The proposed Missoula Police Department’s funding requests for Fiscal Year 2021 were cut by members of the City Council on Wednesday as the debate over the budget continued.
The projected cuts total more than $122,000, with training and transportation funding taking the brunt of the reductions.
The overtime training budget for MPD was cut, including the removal of $77,000 once dedicated to overtime training. The Budget Committee of the Whole voted 9-2 in favor of the cuts, with council members Sandra Vasecka and John Contos casting the only dissenting votes.
Council Member Jesse Ramos was absent during the voting portion of the meeting.
First-term council member Amber Sherrill proposed the amendment, seeking to put the funds to “smart, strategic long-term investments.”
“I think what we are trying to create here with the training that we have talked about is a cultural kind of shift that is absorbing this training,” Sherrill said “As we go forward year-to-year, I think it shouldn’t actually be an overtime thing. I think it is something that needs to be absorbed into the regular budget.”
Councilmember Stacie Anderson agreed with the amendment for the same reasons.
“I think that having training is important, but I also think it is something we should expect our police officers to be doing on an ongoing basis, and this seems like a reasonable cut that doesn’t affect the actual effectiveness of the request for the training,” Anderson said.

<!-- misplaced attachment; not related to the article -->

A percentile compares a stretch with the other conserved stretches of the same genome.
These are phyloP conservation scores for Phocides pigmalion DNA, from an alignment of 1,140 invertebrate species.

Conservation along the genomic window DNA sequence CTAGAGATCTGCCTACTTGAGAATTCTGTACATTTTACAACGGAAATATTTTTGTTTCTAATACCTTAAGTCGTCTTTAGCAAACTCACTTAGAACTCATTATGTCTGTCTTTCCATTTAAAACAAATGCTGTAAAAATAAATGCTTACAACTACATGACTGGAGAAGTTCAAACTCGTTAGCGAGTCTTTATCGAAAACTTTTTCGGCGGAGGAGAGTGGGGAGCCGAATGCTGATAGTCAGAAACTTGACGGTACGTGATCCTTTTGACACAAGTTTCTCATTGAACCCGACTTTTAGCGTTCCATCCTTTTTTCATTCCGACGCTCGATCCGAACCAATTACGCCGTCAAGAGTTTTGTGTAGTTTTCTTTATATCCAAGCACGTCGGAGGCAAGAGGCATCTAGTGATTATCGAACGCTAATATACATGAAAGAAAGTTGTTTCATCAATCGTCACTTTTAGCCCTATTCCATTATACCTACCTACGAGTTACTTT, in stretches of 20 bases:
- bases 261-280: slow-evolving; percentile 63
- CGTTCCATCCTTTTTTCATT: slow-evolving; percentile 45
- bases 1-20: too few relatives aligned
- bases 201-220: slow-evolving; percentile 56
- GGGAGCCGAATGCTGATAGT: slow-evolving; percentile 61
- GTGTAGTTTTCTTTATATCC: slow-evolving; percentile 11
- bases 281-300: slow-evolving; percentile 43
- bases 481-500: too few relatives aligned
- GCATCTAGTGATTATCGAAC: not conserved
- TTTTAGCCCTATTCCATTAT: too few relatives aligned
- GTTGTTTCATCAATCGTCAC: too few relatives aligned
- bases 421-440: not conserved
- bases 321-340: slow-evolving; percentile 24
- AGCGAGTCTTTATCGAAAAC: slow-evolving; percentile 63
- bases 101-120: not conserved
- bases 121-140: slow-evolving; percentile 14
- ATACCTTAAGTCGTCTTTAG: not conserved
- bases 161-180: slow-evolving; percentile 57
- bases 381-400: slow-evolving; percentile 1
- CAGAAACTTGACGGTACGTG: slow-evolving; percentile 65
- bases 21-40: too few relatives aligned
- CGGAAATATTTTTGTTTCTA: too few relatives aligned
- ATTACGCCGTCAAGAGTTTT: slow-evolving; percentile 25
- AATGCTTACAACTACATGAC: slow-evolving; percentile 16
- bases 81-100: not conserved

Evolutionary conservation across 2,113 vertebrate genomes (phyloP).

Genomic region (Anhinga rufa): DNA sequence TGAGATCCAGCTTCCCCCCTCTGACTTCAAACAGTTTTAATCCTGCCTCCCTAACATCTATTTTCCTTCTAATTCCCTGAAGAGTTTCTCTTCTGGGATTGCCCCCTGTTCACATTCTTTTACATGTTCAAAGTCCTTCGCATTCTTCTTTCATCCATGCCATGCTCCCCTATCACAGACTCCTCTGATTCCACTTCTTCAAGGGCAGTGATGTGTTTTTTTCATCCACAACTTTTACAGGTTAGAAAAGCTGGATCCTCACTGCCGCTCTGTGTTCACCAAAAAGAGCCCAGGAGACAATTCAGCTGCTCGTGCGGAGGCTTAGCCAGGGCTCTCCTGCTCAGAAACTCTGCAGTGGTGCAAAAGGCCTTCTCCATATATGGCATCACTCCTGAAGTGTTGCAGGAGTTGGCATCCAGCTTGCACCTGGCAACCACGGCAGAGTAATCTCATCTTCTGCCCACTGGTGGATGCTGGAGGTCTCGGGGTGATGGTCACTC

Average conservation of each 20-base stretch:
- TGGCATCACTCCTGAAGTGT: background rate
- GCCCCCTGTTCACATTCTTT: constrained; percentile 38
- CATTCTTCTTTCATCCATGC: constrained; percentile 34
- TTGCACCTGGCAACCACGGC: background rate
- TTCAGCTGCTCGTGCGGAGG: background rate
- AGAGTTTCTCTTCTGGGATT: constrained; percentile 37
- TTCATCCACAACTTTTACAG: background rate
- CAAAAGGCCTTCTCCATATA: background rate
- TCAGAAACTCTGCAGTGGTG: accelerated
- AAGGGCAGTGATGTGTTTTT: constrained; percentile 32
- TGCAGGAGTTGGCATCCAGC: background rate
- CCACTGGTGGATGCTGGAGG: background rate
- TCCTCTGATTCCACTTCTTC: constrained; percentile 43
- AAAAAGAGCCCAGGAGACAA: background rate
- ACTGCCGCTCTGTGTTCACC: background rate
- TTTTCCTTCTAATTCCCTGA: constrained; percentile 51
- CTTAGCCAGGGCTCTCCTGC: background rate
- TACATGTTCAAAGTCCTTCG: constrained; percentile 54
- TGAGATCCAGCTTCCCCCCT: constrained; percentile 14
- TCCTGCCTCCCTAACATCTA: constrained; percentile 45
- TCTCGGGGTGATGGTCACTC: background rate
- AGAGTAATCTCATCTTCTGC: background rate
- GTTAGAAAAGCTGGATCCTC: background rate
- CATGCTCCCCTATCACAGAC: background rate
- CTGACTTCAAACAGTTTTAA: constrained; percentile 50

Vasecka said the amendment would put the city’s police officers in a tighter spot.
“The police officers are already underfunded and very much overworked, so I believe that these funds are very important to give the necessary training that we are asking of them this fiscal year,” Vasecka said.
The cuts will leave $148,980 for police training in the city’s proposed budget. In the FY2021 Budget, it states that overtime funding is necessary to complete the training.
The council also voted 8-3 to slash a $45,000 request for a motorcycle and its related accessories. Council members Anderson, Contos and Vasecka voted against the motion.
The $45,000 request was to replace a motorcycle MPD retired last year. The department replaced four other motorcycles last year in their five-motorcycle fleet. The cuts reduce the department’s fleet to just four motorcycles.
Councilmember Heidi West proposed the amendment to cut out the motorcycle request. She said the cut moves the department towards more “people-to-people” interactions. With more officers on the ground, the police will be more of a part of the community they are patrolling, she believes.
“Motorcycles are uniquely used for primarily getting traffic violations, which of course have a disproportionate impact on folks that are in poverty or of people of color,” West said. “And especially with our shift to more of a community-based policing model, I would love to see officers actually not be in vehicles.”
The removal of a motorcycle leaves only a transportation truck and its related equipment in the department’s proposed $105,000 transportation budget.
Other amendments to the police budget proposals failed during the meeting. They included halving the $148,980 training budget and slashing the budget request for ballistic helmets.
According to council member Bryan von Lossberg, the current training budget is several times more than what they have seen in past years.